To find common ground between church members, they must agree on the content of the shared statement. If one unilaterly broadens the statement without agreement from the other, they haven’t found “common ground” because they disagree about the substance of the statement you’re basing their common belief on. In other words, so long as members disagree about the meaning of the statement “the Book of Mormon is true,” that statement can’t be a basis for our unity.

  20. Matt,

    I think I agree with you, but let me try an example to see if I have the notion right. When I say “The BoM is true” I mean A, B, and C. You mean A, B, and D but understand that I mean something slightly different. But the commonality is because we both explicitly agree that the _core_ of believing the Book of Mormon is believing A and B, thus we are ok even though we have different beliefs.

    JNS, I think your approach is troubled because, to use the above example, you want to say that one might mean just A, and isn’t that great that nobody realizes that the person doesn’t believe B. But the person may not even _know_ that most leaders consider B needed! He thinks the slogan is more hollow than it actually is. This is a potentially huge loss and I think one of the purposes of having leaders is to clarify the content of statements. If B is not needed, it also can help to have leaders clarify that, should a jihad arise against those who hide amongst us!

    As for Protestants, we have a much more workable way of using authority to address schisms– in that Church leaders do address what it means to believe that Joseph Smith really was a prophet and the Book of Mormon is true. And they certainly speak out all the time on the implications of President Hinckley being a prophet.

    Furthermore, one need not hide behind such slogans to remain a member. It is extremely rare for someone to be excommunicated simply because of their _private_ beliefs. So this “unity” is both undesirable on its face, as it hides our ability to learn truth, and not needed for membership, since membership is not predicated on anything it hides. It seems an obvious danger is that people are not going to change their views when they need to, if they are hiding behind overly beliefs about how hollow slogans are. And we would be sorely tempted to assume that whatever we believe fits in that slogan, even if it is not the meaning the Lord wishes us to use.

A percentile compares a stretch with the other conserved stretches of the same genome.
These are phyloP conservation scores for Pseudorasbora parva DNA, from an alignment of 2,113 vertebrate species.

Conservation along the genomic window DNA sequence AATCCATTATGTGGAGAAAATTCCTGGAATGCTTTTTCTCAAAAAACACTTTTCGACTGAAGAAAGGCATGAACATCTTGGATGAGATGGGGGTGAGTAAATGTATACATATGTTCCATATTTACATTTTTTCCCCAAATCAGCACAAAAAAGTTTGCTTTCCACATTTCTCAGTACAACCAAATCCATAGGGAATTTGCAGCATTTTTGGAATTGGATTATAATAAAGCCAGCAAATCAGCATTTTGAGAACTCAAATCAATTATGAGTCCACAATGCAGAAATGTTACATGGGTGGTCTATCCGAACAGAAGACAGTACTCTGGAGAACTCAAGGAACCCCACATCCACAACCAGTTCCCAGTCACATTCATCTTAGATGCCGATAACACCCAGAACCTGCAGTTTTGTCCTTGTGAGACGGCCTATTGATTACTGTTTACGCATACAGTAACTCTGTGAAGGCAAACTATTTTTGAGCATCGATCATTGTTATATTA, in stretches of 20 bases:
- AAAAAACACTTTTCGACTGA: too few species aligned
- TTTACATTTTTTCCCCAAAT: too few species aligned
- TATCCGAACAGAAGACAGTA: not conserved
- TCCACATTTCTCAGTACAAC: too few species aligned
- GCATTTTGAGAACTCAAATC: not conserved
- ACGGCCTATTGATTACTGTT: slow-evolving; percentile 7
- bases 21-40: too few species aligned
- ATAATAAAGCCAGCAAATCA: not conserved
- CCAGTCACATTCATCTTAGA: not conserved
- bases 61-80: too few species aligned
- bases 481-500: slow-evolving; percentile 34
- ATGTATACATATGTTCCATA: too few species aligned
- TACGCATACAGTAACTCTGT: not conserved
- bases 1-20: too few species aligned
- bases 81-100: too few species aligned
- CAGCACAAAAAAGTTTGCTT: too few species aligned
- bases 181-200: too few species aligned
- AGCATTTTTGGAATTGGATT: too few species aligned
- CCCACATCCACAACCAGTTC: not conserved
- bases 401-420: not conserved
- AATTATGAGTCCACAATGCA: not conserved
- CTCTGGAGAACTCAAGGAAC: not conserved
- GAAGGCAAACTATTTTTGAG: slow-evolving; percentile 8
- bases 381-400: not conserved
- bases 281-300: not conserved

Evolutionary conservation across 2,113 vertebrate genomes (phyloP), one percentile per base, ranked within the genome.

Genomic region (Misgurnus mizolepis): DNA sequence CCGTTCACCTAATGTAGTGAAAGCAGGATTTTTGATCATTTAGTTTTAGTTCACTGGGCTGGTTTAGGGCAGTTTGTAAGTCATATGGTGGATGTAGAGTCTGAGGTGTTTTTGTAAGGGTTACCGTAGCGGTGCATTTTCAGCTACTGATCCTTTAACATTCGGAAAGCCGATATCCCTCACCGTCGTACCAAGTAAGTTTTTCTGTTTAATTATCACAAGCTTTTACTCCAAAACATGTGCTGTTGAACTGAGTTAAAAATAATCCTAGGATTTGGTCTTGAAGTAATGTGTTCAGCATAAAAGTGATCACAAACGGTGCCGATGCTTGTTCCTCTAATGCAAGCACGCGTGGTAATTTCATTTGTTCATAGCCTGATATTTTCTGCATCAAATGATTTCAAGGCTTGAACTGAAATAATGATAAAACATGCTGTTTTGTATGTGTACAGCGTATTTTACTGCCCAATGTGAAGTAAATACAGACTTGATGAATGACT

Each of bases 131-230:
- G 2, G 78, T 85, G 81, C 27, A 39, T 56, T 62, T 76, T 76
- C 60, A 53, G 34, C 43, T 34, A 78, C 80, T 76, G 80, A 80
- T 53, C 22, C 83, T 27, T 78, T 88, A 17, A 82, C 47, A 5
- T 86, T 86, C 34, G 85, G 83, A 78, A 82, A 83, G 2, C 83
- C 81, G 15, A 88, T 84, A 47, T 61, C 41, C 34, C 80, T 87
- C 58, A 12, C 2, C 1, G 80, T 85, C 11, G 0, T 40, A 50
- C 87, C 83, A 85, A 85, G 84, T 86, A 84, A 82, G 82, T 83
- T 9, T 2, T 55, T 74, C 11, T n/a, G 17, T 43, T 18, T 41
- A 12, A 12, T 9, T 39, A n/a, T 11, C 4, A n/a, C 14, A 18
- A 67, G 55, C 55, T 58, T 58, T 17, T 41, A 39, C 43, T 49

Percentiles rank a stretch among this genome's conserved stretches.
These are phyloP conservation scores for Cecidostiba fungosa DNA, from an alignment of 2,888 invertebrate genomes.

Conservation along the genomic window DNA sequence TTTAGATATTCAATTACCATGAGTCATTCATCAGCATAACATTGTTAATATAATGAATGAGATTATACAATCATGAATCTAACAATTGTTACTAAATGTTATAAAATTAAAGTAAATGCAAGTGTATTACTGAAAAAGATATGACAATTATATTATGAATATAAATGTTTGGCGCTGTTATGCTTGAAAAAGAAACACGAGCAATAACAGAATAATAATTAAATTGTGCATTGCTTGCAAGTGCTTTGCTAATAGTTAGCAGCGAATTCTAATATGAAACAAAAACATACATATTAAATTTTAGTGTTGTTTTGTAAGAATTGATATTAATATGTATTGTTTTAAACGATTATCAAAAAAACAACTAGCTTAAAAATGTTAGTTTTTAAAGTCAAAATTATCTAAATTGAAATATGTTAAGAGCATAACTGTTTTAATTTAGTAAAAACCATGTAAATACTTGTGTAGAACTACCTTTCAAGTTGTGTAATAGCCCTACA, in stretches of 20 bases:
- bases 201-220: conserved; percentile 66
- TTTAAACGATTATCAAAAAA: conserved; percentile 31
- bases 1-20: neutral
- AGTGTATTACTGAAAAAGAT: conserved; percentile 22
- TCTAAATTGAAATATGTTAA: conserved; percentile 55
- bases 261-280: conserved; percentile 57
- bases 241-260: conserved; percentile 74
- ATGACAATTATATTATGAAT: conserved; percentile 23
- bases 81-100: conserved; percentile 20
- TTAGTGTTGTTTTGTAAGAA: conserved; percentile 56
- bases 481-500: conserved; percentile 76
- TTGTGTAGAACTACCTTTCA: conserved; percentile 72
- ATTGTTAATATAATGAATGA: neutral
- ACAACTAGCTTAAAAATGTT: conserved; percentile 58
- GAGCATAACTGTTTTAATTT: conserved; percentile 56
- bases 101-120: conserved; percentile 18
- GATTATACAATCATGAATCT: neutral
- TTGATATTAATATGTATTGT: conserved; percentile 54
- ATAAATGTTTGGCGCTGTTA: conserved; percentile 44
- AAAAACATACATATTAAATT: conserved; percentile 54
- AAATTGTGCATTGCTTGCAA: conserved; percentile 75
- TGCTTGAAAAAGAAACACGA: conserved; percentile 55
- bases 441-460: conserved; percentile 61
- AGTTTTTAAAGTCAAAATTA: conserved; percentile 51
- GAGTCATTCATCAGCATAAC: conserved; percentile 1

21. Matt, you’re disregarding as meaningless the fact that the individuals in question are declaring allegiance to the Book of Mormon — regardless of the more specific intended content of their statements. Yet this kind of allegiance, while not rich in intellectual content, does a lot to hold communities together. (That’s one of the reasons people like to see everyone in Congress make the statements you mention.) If we can agree that the Mormon community has some inherent value, and especially if we see the creation of that community as divinely intended, then we would do well to recognize the positive role of hollow slogans in maintaining community.

  22. Frank, our leaders do indeed speak out all the time on the issues in question — and in fact contradict themselves and each other. (A claim which has been amply documented in the historical and theological scholarly literature on Mormonism; I’m going to avoid providing details.) With respect to what the leaders think is needed in terms of belief to be a Mormon or even to achieve exaltation, we lack systematic data, having access only to the opinions of the self-selected handful who have made statements on the matter. Those statements do reflect a diversity of opinions, but we have no way of knowing how representative they might be.

    Explicitly stating that a particular belief is not necessary is quite akin to disavowing the belief in question. This kind of act would obviously tend toward disrupting community, so I can see why the leaders almost never do it — even when the belief is, for example, that people of African descent are inherently less spiritually valiant than others. There mostly hasn’t been a tradition in Mormonism of systematically defining what, exactly, our beliefs should be or should mean — McConkie’s countervailing efforts notwithstanding. If the Lord urgently wishes us to adopt specific meanings for the slogans in question, then the absense of systematic explanations of those meanings from our canonical texts, etc., is a serious oversight — much as the absense of a statement of sola scriptura from the Bible is a severe problem for Lutheranism.